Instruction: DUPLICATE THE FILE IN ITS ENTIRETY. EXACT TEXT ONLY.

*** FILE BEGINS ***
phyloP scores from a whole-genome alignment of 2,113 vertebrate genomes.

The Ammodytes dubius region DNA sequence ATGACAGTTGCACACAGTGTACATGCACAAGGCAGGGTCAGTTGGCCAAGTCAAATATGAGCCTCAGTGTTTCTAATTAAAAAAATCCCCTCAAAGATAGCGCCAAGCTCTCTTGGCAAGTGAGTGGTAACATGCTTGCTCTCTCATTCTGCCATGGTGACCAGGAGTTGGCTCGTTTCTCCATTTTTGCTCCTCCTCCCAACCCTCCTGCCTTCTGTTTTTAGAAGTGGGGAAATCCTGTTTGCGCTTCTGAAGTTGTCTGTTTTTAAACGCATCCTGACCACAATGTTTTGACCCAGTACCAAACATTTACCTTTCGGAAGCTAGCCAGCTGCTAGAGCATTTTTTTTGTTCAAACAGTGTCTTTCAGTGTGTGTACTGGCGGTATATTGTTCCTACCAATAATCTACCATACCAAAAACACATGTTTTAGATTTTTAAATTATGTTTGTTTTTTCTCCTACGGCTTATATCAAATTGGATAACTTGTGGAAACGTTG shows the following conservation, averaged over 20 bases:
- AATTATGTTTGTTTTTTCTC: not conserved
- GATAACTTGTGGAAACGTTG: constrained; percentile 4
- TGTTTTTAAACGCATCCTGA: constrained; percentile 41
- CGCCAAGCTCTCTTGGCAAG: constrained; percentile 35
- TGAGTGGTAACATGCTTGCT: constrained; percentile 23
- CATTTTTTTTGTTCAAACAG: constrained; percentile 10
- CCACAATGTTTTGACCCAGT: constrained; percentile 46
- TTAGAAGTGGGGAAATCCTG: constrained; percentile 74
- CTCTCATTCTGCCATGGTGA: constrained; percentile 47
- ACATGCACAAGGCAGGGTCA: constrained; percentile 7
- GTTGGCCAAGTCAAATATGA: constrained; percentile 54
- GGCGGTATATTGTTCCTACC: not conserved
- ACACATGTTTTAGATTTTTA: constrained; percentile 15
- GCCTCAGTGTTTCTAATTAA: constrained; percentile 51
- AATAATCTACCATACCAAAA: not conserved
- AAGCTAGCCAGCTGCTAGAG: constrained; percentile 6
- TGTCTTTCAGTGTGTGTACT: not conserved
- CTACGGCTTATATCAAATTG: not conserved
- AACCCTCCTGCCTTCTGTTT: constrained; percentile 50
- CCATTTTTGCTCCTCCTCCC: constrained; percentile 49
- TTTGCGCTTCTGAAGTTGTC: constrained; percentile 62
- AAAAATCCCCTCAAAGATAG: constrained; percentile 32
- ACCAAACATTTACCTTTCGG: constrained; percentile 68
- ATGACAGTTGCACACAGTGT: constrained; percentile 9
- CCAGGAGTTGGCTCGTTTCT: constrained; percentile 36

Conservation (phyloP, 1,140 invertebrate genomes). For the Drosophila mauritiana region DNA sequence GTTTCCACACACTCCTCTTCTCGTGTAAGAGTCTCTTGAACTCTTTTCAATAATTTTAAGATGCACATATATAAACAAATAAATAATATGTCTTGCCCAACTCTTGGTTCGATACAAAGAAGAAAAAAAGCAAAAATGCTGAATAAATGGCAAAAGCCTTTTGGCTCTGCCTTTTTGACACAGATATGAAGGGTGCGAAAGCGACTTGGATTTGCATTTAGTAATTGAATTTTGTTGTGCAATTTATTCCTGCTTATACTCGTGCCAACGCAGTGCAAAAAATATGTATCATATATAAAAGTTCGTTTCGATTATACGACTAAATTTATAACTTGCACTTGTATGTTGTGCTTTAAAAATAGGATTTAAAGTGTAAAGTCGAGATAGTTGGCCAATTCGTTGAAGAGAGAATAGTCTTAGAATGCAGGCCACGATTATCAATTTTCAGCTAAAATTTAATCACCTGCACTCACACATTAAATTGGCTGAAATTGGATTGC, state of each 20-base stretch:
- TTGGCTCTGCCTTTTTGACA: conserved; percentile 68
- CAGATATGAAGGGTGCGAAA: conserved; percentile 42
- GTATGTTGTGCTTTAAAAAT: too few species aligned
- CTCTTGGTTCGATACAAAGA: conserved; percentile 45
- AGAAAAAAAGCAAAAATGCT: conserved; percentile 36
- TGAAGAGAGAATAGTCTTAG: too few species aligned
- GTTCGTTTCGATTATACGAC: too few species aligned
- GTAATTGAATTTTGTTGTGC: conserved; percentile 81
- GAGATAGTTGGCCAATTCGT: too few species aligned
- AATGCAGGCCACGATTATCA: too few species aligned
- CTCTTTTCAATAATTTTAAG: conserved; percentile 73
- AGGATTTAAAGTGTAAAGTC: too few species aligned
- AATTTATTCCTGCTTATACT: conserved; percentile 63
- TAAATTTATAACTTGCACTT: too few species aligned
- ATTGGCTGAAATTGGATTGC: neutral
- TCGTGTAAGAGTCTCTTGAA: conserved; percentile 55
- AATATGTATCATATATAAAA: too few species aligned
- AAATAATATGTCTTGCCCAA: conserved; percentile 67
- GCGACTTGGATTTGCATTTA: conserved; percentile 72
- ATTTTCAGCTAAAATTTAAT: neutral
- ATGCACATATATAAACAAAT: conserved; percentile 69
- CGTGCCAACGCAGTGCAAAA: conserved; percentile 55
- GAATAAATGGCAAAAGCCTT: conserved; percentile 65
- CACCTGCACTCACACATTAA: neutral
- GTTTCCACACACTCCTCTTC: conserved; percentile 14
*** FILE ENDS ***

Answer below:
phyloP scores from a whole-genome alignment of 2,113 vertebrate genomes.

The Ammodytes dubius region DNA sequence ATGACAGTTGCACACAGTGTACATGCACAAGGCAGGGTCAGTTGGCCAAGTCAAATATGAGCCTCAGTGTTTCTAATTAAAAAAATCCCCTCAAAGATAGCGCCAAGCTCTCTTGGCAAGTGAGTGGTAACATGCTTGCTCTCTCATTCTGCCATGGTGACCAGGAGTTGGCTCGTTTCTCCATTTTTGCTCCTCCTCCCAACCCTCCTGCCTTCTGTTTTTAGAAGTGGGGAAATCCTGTTTGCGCTTCTGAAGTTGTCTGTTTTTAAACGCATCCTGACCACAATGTTTTGACCCAGTACCAAACATTTACCTTTCGGAAGCTAGCCAGCTGCTAGAGCATTTTTTTTGTTCAAACAGTGTCTTTCAGTGTGTGTACTGGCGGTATATTGTTCCTACCAATAATCTACCATACCAAAAACACATGTTTTAGATTTTTAAATTATGTTTGTTTTTTCTCCTACGGCTTATATCAAATTGGATAACTTGTGGAAACGTTG shows the following conservation, averaged over 20 bases:
- AATTATGTTTGTTTTTTCTC: not conserved
- GATAACTTGTGGAAACGTTG: constrained; percentile 4
- TGTTTTTAAACGCATCCTGA: constrained; percentile 41
- CGCCAAGCTCTCTTGGCAAG: constrained; percentile 35
- TGAGTGGTAACATGCTTGCT: constrained; percentile 23
- CATTTTTTTTGTTCAAACAG: constrained; percentile 10
- CCACAATGTTTTGACCCAGT: constrained; percentile 46
- TTAGAAGTGGGGAAATCCTG: constrained; percentile 74
- CTCTCATTCTGCCATGGTGA: constrained; percentile 47
- ACATGCACAAGGCAGGGTCA: constrained; percentile 7
- GTTGGCCAAGTCAAATATGA: constrained; percentile 54
- GGCGGTATATTGTTCCTACC: not conserved
- ACACATGTTTTAGATTTTTA: constrained; percentile 15
- GCCTCAGTGTTTCTAATTAA: constrained; percentile 51
- AATAATCTACCATACCAAAA: not conserved
- AAGCTAGCCAGCTGCTAGAG: constrained; percentile 6
- TGTCTTTCAGTGTGTGTACT: not conserved
- CTACGGCTTATATCAAATTG: not conserved
- AACCCTCCTGCCTTCTGTTT: constrained; percentile 50
- CCATTTTTGCTCCTCCTCCC: constrained; percentile 49
- TTTGCGCTTCTGAAGTTGTC: constrained; percentile 62
- AAAAATCCCCTCAAAGATAG: constrained; percentile 32
- ACCAAACATTTACCTTTCGG: constrained; percentile 68
- ATGACAGTTGCACACAGTGT: constrained; percentile 9
- CCAGGAGTTGGCTCGTTTCT: constrained; percentile 36

Conservation (phyloP, 1,140 invertebrate genomes). For the Drosophila mauritiana region DNA sequence GTTTCCACACACTCCTCTTCTCGTGTAAGAGTCTCTTGAACTCTTTTCAATAATTTTAAGATGCACATATATAAACAAATAAATAATATGTCTTGCCCAACTCTTGGTTCGATACAAAGAAGAAAAAAAGCAAAAATGCTGAATAAATGGCAAAAGCCTTTTGGCTCTGCCTTTTTGACACAGATATGAAGGGTGCGAAAGCGACTTGGATTTGCATTTAGTAATTGAATTTTGTTGTGCAATTTATTCCTGCTTATACTCGTGCCAACGCAGTGCAAAAAATATGTATCATATATAAAAGTTCGTTTCGATTATACGACTAAATTTATAACTTGCACTTGTATGTTGTGCTTTAAAAATAGGATTTAAAGTGTAAAGTCGAGATAGTTGGCCAATTCGTTGAAGAGAGAATAGTCTTAGAATGCAGGCCACGATTATCAATTTTCAGCTAAAATTTAATCACCTGCACTCACACATTAAATTGGCTGAAATTGGATTGC, state of each 20-base stretch:
- TTGGCTCTGCCTTTTTGACA: conserved; percentile 68
- CAGATATGAAGGGTGCGAAA: conserved; percentile 42
- GTATGTTGTGCTTTAAAAAT: too few species aligned
- CTCTTGGTTCGATACAAAGA: conserved; percentile 45
- AGAAAAAAAGCAAAAATGCT: conserved; percentile 36
- TGAAGAGAGAATAGTCTTAG: too few species aligned
- GTTCGTTTCGATTATACGAC: too few species aligned
- GTAATTGAATTTTGTTGTGC: conserved; percentile 81
- GAGATAGTTGGCCAATTCGT: too few species aligned
- AATGCAGGCCACGATTATCA: too few species aligned
- CTCTTTTCAATAATTTTAAG: conserved; percentile 73
- AGGATTTAAAGTGTAAAGTC: too few species aligned
- AATTTATTCCTGCTTATACT: conserved; percentile 63
- TAAATTTATAACTTGCACTT: too few species aligned
- ATTGGCTGAAATTGGATTGC: neutral
- TCGTGTAAGAGTCTCTTGAA: conserved; percentile 55
- AATATGTATCATATATAAAA: too few species aligned
- AAATAATATGTCTTGCCCAA: conserved; percentile 67
- GCGACTTGGATTTGCATTTA: conserved; percentile 72
- ATTTTCAGCTAAAATTTAAT: neutral
- ATGCACATATATAAACAAAT: conserved; percentile 69
- CGTGCCAACGCAGTGCAAAA: conserved; percentile 55
- GAATAAATGGCAAAAGCCTT: conserved; percentile 65
- CACCTGCACTCACACATTAA: neutral
- GTTTCCACACACTCCTCTTC: conserved; percentile 14